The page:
Social and community development

We know that people who volunteer in sport are more likely to feel they belong in their area, and people who take part in sport are likely to enjoy stronger social links with other people

Older man playing table tennis outside

As well as developing individuals, sport can help build stronger communities by bringing people together, often from different backgrounds, to make them feel better about where they live, improve community links and cohesion and build social capital.

There are many aspects to measuring social capital, but the best starting point for the type of impact we want sport to focus on having is the level of social trust within communities.

Successful social and community development is measured by the percentage of population reporting positive levels of social trust.

To help measure the impact of sport and activity on social and community development, we'll use our Active Lives Adult Survey

The evidence

Social and community development is one of the hardest outcomes to evidence, because the concepts involved – social capital, trust, networks – are difficult to define and measure.

But there is some compelling evidence particularly around the role of sport and the integration of migrants. Sport is widely seen as a way for people of different backgrounds to interact and integrate by participating, volunteering and spectating.

Though the majority of the evidence relating to migrants and sport focuses on opportunities to adapt to differences between the country of origin and the host country, it also covers bridging divides between men and women, homeless people and those who are not homeless, and people with different employment backgrounds.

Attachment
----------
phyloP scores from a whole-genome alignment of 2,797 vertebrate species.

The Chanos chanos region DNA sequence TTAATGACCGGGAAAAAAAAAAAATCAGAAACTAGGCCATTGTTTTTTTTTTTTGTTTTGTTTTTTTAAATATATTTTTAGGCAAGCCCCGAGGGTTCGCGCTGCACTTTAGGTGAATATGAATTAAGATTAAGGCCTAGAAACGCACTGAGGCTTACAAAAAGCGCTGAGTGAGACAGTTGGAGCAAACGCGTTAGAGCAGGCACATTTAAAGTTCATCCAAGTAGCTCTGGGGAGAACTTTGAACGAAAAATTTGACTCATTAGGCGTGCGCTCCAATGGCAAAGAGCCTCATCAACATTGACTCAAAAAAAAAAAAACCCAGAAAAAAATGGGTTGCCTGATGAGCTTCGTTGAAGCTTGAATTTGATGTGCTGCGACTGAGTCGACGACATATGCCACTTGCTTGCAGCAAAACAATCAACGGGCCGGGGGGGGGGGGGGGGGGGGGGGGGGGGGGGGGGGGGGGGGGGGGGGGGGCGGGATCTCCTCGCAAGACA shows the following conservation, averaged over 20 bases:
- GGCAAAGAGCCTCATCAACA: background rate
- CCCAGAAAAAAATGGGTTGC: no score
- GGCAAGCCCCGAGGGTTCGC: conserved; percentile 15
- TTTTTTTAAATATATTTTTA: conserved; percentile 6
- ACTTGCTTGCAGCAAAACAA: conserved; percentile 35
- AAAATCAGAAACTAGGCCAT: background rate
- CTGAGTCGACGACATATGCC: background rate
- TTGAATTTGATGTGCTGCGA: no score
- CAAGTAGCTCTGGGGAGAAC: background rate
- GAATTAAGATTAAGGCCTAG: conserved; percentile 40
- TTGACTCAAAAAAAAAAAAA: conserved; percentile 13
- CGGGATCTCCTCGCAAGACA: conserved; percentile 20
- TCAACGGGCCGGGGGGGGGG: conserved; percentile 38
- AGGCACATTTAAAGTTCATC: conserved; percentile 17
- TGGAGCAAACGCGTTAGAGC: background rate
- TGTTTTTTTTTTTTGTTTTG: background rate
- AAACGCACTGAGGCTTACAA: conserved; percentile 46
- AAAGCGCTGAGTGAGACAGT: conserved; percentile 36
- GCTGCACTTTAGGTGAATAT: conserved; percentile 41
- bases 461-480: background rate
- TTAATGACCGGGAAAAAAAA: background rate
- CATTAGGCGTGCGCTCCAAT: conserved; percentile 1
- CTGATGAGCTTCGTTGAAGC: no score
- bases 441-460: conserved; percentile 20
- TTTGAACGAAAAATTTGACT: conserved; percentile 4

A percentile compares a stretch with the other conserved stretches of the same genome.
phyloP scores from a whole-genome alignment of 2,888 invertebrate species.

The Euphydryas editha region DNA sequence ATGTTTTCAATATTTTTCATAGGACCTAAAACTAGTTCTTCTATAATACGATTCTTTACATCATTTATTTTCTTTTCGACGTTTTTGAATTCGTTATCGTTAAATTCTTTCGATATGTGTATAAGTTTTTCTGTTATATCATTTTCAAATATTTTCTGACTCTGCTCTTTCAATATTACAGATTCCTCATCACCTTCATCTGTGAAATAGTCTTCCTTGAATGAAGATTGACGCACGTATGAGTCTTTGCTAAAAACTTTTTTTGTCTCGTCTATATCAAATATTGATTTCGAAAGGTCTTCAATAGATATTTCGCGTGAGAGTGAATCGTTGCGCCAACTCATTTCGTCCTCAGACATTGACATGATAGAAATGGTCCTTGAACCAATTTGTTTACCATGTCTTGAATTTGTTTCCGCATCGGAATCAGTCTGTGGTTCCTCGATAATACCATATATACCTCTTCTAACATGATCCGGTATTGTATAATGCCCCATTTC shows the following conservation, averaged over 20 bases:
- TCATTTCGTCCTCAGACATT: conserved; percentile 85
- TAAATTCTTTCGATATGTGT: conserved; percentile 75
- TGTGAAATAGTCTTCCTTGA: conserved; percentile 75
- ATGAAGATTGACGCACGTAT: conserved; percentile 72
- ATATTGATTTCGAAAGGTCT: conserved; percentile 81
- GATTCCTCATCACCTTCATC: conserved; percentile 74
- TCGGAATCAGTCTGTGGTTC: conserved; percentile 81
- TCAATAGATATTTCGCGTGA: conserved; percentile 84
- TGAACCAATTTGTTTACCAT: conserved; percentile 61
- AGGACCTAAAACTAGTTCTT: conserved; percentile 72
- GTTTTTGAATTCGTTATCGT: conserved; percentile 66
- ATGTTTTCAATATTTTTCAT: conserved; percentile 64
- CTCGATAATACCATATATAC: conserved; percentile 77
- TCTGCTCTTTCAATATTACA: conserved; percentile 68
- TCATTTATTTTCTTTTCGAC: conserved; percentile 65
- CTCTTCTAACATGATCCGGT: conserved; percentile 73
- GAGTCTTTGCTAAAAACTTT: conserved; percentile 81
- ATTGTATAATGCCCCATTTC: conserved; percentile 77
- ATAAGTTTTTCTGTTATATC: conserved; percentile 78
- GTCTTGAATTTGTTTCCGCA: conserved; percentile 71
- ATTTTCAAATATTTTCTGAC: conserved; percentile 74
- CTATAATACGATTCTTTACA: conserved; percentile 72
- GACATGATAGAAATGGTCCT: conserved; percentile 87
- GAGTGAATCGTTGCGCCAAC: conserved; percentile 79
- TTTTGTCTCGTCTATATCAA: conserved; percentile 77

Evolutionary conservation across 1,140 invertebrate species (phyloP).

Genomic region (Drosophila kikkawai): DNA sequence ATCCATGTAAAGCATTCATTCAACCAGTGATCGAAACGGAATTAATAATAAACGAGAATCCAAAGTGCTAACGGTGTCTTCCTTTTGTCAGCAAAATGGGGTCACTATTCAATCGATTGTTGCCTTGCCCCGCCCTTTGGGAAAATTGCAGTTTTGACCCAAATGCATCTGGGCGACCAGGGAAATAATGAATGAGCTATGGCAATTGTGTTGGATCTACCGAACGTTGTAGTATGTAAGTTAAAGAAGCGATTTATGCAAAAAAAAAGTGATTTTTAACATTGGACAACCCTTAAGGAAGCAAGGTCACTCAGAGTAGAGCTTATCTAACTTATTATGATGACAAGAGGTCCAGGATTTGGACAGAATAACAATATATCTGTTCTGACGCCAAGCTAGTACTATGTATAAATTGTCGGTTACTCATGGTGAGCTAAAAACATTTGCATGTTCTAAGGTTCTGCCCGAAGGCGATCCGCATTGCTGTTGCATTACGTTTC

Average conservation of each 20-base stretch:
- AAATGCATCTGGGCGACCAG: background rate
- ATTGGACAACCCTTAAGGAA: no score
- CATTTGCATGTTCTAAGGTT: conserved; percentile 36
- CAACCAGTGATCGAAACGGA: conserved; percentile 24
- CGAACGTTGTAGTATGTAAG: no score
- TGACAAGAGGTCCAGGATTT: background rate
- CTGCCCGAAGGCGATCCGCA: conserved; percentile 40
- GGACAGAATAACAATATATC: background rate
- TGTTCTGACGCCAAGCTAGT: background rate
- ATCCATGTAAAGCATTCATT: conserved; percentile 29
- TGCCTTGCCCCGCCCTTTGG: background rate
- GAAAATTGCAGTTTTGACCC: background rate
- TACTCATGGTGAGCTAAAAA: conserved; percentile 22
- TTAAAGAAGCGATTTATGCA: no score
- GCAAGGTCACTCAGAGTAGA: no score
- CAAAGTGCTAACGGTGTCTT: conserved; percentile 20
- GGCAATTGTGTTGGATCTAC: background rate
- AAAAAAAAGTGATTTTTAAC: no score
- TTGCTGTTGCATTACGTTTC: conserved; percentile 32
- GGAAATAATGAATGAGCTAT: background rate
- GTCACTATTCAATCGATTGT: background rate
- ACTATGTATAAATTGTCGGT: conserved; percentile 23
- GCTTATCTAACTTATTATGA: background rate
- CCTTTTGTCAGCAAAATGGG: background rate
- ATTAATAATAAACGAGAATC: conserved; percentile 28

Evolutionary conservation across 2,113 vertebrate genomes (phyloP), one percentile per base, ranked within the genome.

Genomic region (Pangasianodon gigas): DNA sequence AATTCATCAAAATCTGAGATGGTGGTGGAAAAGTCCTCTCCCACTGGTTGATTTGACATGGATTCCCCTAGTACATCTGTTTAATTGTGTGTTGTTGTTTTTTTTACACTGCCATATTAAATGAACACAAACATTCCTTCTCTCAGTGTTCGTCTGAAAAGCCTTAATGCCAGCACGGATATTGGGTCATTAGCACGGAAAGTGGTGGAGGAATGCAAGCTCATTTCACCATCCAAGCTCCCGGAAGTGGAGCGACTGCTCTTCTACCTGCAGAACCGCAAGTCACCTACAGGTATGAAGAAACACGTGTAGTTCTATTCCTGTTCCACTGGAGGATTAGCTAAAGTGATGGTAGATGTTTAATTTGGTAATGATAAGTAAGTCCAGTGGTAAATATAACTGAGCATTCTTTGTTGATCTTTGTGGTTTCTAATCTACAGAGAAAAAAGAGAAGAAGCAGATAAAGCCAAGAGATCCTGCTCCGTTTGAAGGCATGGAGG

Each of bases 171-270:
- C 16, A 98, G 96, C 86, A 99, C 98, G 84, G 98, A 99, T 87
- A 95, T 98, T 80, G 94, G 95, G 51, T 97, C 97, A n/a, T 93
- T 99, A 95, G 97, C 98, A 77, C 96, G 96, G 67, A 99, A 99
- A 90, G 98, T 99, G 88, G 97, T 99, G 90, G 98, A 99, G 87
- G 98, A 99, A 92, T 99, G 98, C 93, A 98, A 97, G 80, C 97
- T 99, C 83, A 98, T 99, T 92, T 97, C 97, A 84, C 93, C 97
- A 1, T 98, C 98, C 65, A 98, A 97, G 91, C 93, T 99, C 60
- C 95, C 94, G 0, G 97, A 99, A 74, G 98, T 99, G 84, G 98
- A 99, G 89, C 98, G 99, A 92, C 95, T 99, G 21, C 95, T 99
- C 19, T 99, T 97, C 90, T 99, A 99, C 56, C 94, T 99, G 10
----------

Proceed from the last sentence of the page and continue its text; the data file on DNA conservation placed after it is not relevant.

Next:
Evidence on sport and bonding capital suggests that sport helps to build bonds and relational skills between members of communities. There is some evidence focusing on volunteers, in which their motivations and outcomes overlap both the personal and the community level – for example volunteers building links and bonding with others, which increases their sense of community and citizenship.

Bringing communities together through physical activity is clearly an important and valuable thing and we are therefore fully supportive of organisations creating their own project for increasing social and community development through sport.

Creating your own project for social and community development

We have created a tool to help evaluate the effectiveness of your own social and community development project. The Sport England evaluation framework has been developed to evaluate funding streams and projects effectively and help you get maximum value from measurement and evaluation (M&E).

It's designed to provide users with easy-to-follow guidance and resources to help you develop your own approach to measuring and evaluating work undertaken. Building the six steps of the framework into programme planning and implementation will assist users in getting the most from M&E.

What your project could achieve

  • Promoting social trust
  • Reducing isolation
  • Bringing people from diverse backgrounds together
  • Volunteering and social engagement
  • Helping new migrant communities to integrate.

Things your project could include

  • Interventions that bring people together and connect them socially
  • Facilitating the right type of interaction between people of different backgrounds.

Get in touch

Details of our available funds can be found here.

If you've got a project or an idea that impacts on social and community development and you want to share it with us, please email, or call us on 0345 850 8508.